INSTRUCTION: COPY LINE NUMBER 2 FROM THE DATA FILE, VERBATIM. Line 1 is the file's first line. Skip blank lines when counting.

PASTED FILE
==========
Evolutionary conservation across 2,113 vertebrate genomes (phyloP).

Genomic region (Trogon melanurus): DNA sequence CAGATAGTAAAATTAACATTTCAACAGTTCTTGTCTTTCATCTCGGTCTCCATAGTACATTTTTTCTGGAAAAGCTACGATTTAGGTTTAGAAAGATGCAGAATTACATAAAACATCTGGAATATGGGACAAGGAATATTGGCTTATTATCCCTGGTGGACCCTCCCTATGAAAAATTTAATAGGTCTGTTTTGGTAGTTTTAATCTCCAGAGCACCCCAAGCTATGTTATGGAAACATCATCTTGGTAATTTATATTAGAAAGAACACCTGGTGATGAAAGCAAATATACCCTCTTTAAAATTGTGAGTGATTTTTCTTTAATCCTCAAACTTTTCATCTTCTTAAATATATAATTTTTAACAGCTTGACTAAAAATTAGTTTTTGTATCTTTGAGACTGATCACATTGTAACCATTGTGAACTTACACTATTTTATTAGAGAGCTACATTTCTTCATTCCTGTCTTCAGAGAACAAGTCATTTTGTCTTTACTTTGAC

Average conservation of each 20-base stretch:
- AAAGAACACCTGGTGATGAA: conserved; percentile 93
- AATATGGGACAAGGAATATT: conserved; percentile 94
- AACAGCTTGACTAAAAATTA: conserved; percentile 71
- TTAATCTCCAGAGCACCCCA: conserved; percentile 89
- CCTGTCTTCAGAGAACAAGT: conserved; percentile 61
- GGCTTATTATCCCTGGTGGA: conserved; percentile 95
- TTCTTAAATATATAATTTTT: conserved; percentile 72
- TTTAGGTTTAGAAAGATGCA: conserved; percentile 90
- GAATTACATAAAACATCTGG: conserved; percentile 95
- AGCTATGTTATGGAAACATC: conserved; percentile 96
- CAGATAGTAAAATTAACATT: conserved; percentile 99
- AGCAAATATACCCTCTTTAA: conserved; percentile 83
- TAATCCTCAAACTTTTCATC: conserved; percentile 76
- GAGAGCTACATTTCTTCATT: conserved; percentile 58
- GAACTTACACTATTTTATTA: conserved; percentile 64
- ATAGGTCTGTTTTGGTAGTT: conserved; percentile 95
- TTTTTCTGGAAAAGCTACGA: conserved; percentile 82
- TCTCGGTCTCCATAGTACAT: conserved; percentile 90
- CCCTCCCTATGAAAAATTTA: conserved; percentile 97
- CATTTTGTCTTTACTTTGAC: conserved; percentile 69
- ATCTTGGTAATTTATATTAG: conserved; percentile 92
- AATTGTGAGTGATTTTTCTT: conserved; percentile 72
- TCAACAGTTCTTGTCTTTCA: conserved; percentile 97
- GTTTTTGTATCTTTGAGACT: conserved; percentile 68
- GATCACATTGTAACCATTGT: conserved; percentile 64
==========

Genomic region (Trogon melanurus): DNA sequence CAGATAGTAAAATTAACATTTCAACAGTTCTTGTCTTTCATCTCGGTCTCCATAGTACATTTTTTCTGGAAAAGCTACGATTTAGGTTTAGAAAGATGCAGAATTACATAAAACATCTGGAATATGGGACAAGGAATATTGGCTTATTATCCCTGGTGGACCCTCCCTATGAAAAATTTAATAGGTCTGTTTTGGTAGTTTTAATCTCCAGAGCACCCCAAGCTATGTTATGGAAACATCATCTTGGTAATTTATATTAGAAAGAACACCTGGTGATGAAAGCAAATATACCCTCTTTAAAATTGTGAGTGATTTTTCTTTAATCCTCAAACTTTTCATCTTCTTAAATATATAATTTTTAACAGCTTGACTAAAAATTAGTTTTTGTATCTTTGAGACTGATCACATTGTAACCATTGTGAACTTACACTATTTTATTAGAGAGCTACATTTCTTCATTCCTGTCTTCAGAGAACAAGTCATTTTGTCTTTACTTTGAC